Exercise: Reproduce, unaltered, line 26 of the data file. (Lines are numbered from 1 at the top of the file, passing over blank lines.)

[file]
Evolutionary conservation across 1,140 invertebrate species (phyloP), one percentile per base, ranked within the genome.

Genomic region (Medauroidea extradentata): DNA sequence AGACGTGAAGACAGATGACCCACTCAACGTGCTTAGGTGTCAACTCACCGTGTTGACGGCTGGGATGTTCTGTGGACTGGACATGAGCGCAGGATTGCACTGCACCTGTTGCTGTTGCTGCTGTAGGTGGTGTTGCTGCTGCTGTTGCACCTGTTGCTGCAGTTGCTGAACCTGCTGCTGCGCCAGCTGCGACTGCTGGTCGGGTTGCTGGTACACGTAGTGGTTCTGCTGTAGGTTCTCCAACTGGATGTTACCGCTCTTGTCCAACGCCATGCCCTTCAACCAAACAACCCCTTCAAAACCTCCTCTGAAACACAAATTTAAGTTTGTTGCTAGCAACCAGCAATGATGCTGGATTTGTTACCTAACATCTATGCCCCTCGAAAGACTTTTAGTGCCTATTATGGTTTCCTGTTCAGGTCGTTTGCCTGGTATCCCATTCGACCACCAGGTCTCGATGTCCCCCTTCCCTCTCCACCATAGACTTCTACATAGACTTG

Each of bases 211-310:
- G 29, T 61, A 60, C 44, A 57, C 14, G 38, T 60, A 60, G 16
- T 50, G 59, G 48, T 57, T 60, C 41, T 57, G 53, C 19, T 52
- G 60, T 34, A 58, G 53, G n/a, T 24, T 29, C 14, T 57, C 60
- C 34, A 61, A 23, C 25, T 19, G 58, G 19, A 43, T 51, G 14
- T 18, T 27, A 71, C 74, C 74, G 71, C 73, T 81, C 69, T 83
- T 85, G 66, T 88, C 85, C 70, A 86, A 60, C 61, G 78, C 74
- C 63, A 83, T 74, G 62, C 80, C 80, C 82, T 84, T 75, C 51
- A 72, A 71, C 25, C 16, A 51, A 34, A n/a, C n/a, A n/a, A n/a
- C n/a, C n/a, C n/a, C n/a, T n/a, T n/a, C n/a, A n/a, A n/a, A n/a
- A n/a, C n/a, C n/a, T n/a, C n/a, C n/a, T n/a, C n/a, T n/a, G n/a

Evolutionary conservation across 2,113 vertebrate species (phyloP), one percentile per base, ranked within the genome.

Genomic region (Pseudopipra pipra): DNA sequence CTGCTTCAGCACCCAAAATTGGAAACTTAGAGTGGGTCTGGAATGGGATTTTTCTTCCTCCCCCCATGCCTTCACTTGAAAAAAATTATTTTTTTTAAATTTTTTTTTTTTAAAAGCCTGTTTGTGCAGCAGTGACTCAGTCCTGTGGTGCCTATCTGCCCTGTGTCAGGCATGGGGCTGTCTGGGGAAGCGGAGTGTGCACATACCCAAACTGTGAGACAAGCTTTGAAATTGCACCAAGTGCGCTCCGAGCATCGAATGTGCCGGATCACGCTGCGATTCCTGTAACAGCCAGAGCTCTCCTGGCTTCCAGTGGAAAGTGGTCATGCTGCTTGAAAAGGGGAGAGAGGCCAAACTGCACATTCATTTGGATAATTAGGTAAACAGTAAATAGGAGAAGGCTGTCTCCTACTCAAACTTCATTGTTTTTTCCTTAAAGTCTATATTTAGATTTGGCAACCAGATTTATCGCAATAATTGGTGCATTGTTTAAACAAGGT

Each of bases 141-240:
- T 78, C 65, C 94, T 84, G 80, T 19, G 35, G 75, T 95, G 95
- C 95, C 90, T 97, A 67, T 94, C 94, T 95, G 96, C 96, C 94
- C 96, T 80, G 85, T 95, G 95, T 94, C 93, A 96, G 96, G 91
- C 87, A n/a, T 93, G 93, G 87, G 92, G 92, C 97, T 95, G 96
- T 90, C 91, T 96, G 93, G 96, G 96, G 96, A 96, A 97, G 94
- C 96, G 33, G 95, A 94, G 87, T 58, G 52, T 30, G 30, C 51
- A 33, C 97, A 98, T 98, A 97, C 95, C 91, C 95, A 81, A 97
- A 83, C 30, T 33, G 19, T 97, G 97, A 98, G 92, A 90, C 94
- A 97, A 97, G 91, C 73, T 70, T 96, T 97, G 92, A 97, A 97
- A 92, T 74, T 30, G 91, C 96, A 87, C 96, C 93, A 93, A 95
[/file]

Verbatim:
- A 92, T 74, T 30, G 91, C 96, A 87, C 96, C 93, A 93, A 95